Agile and the Management Impact

You're a technology manager in an organization that has decided that they are going to adopt Agile.  Thunk......now what? You've spent years becoming the high performing manager you are today, managing the day-to-day details of your team, holding things together, making decisions big and small....You are the leader, success of your team hinges on your ability to make decisions that impact the way the team works. Your team is successful because of your management efforts....Sound like you?

This Agile thing is telling me that my teams are now going to be 'self-organizing' and be able to make decisions on their own...what the heck am I going to do?

Managers who are asked to move their organization to Agile may often believe like they are providing the path to the doorway out of the company.  This resistance can be one of the primary impediments to successful Agile adoption and as an organization Sr. Management needs to be aware of this paradigm and provide support to middle managers that Agile is not about replacing them but truly about getting them into a position where they are focused in the truly valuable parts of their job - Strategic Planning, Employee Development..the bigger picture.

Stephen Covey teaches that successful managers are the ones who are able to remove themselves from the quadrant of activities that are Urgent and Important and focus on the activities that were Important but Not Urgent, meaning remove yourself from day-to-day decision-making over planning and strategy development.

So many of us can get sucked into the day-to-day minutiae of our teams that we end up ignoring the bigger picture areas which should be our focus.  Why?  Because dealing with Important and Urgent activities is an addictive feeling, you feel like you are making important decisions when in fact your team is probably more than capable of making them without you.

Agile provides your team with leadership opportunities that aren't found in more traditional process control organizations.  Step back and let your team grow.  I've been amazed how teams, when given the opportunity, can solve process issues and impediments to productivity that I would have never thought of.  The collective minds of your organization are capable of great things.

As a manager you need and want to embrace this power and provide support for you team.  Let them help you and help the organization deliver on the promise that Agile provides.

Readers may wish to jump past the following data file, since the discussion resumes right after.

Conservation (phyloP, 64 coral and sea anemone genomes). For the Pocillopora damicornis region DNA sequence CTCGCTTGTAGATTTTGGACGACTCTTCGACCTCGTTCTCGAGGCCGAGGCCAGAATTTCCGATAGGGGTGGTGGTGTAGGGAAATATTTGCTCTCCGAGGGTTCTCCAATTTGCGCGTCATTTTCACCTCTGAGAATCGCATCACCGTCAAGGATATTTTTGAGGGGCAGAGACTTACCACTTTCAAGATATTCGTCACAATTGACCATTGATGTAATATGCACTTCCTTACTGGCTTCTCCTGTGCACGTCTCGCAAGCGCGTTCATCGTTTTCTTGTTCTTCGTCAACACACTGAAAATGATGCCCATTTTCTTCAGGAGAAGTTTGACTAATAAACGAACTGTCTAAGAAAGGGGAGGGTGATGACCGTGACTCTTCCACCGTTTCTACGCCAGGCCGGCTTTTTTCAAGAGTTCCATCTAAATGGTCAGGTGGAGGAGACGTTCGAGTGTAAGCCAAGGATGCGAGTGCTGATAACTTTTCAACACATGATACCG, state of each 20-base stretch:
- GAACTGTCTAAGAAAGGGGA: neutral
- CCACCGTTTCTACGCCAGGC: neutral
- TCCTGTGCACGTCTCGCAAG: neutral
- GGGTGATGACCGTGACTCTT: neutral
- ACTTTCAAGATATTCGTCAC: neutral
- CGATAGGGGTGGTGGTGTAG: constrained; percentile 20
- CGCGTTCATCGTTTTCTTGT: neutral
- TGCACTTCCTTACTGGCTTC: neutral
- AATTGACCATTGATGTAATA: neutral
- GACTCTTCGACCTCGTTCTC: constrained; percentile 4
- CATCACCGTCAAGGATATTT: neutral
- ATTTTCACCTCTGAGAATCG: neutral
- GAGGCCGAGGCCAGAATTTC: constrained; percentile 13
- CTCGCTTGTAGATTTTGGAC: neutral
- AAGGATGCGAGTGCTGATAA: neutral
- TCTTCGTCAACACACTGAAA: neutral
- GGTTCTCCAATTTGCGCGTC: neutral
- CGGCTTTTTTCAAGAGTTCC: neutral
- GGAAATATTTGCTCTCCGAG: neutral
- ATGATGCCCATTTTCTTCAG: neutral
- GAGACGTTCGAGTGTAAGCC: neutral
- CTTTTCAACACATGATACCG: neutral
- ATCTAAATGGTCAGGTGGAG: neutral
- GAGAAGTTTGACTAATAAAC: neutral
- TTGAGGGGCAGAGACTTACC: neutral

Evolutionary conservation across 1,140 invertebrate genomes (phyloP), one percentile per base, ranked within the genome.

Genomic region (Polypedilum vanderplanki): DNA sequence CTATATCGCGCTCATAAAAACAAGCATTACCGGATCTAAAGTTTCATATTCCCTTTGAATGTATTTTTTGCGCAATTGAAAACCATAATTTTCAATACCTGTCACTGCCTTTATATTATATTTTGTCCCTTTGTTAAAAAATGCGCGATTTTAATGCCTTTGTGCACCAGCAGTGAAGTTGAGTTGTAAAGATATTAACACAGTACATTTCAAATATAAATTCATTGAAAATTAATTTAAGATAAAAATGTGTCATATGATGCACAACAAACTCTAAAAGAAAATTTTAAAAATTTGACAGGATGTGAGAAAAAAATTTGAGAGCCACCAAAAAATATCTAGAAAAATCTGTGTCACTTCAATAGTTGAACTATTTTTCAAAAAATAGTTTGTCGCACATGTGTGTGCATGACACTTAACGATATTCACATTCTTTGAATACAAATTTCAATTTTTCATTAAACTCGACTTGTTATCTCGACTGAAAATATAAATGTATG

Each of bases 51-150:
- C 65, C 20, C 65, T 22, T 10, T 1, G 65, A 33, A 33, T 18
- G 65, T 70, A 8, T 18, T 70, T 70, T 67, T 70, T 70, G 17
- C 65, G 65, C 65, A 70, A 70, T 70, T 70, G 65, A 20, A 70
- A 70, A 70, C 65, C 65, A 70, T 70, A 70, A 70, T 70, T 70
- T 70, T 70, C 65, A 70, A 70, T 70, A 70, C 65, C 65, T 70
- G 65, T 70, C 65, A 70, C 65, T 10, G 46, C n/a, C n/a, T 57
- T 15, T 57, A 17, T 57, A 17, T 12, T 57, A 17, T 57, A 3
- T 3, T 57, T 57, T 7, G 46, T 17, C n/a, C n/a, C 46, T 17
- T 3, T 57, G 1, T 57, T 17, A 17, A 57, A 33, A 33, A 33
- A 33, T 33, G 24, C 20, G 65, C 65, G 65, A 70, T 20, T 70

How can you help?

  • Understand that for your teams to succeed they need to fail, yes I said that.
  • Don't attend their ceremonies (standups, retrospectives)  Why?  The team needs to be able to speak openly and honestly about what is working and not working without you being present.
  • Use the working metrics available to you, velocity, burndown.  If your team says they are going to do 'x' story points and they do that consistently, what else do you need to know?
  • Don't force your opinions on what they 'SHOULD' be doing.  Have confidence that you have hired great people and they like you want to succeed.
  • Work closely with the Product Owner and Scrum Master to discuss any concerns you have.  Understand why things are working a certain way before leveling your judgement.
  • Don't act as a Scrum Master or Product Owner of the team. Why?  You manage their careers and it's highly unlikely that the team will receive the benefits of iterative continuous improvement if they don't feel confident that they can say when things aren't working well.
  • Don't believe that everything is great the way it is, anything can be improved.

Agile will provide transparency with respect to the areas of your organization that isn't working efficiently.  As a management team you will need to focus your attention on addressing these impediments as your Agile teams mature.  If these hurdles and impediments aren't dealt with you will reach a ceiling on the ROI that Agile can provide.  As with your teams, management needs to be honest with themselves about broader organizational issues so that a stronger and more effective organization emerges.

Agile isn't just about delivering software faster, it's much more than that.  Understanding that will make the transition your Agile smoother.

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